June 2009 General Meeting

   Posted by: Julia Redlich   in Meetings


The speaker at the general meeting on June 13 was one of the Branch members, Lynne Foley.  She spoke on Architecture and Excavations at Medieval Battlesites.  Much of this reflected the amazing amount of recent work on the site of the Battle of Towton which employed recent forensic techniques that told us so much about the men who fought there – and whose skeletons provided information about the method of their deaths. Illustrations showed the excavation in progress (thanks to the generous owners of Towton Hall who lived with the work for 10 years) and the various weapons and other items that were uncovered.

Many of the old battlefields are disappearing under housing developments, such as Barnet and Tewkesbury, and research is ongoing as to the actual site of the Battle of Bosworth, likely to be confirmed as Dadlington.  It is this threat to historic sites that worried Lynne.  She felt a balance needed to be struck between the needs of the living and the importance of our heritage.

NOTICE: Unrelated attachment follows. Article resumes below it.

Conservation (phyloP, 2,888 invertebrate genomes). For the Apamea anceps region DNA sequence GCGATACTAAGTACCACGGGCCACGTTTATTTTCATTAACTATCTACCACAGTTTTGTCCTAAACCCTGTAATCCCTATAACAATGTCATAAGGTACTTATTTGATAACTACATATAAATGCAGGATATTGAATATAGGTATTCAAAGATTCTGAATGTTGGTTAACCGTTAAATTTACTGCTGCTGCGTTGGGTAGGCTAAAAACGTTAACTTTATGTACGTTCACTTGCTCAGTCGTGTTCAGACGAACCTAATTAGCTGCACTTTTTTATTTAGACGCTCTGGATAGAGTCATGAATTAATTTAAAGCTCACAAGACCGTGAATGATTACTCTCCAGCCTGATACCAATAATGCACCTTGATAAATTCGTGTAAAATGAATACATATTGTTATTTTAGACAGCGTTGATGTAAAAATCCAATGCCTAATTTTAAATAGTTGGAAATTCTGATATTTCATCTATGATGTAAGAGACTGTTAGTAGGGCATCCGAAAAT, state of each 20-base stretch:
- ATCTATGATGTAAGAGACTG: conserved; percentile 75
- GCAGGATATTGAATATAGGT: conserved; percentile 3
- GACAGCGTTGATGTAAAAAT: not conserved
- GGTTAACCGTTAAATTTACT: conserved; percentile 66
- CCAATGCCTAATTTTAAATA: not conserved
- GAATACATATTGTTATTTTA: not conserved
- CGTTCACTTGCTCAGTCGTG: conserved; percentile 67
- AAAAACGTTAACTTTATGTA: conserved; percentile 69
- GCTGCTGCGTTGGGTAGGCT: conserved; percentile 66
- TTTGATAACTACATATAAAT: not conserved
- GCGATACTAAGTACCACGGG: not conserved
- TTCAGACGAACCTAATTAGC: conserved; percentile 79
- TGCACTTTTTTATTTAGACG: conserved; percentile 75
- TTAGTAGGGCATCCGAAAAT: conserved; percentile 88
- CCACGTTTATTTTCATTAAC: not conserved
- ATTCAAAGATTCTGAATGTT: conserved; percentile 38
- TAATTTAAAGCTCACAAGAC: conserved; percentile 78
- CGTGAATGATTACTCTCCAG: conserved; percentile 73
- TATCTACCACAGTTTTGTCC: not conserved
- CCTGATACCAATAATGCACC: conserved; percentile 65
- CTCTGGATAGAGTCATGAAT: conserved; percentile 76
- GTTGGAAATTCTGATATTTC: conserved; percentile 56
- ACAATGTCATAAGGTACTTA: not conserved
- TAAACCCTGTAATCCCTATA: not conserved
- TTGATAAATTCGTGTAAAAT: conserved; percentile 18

Lynne was thanked for her interesting and well researched talk – confirmed by everyone with much applause – with the presentation of a bottle of Plantagenet wine.

Kevin reported on the production of Shakespeare’s Richard III at Eveleigh in May which had been impressive with the standard of production and acting, surprisingly effective with a cast of only six people.

People in England were interested in the Sydney Theatre Company’s production of The Wars of the Roses, the high cost of the tickets unfortunately had precluded most members from attending.  The few who had made it commented that it was a bit “curate’s egg” – that is, good in parts.  Two guests at the June meeting also had mixed feelings, enjoying the Richard II and Henry IV sections, but not the latter part.  One of them had missed the second evening performance, the other had left before the end. Something that those of us who, several years ago, had been to The Bell Shakespeare Company’s The Wars of the Roses (a different adaptation and only one evening) would never have done!

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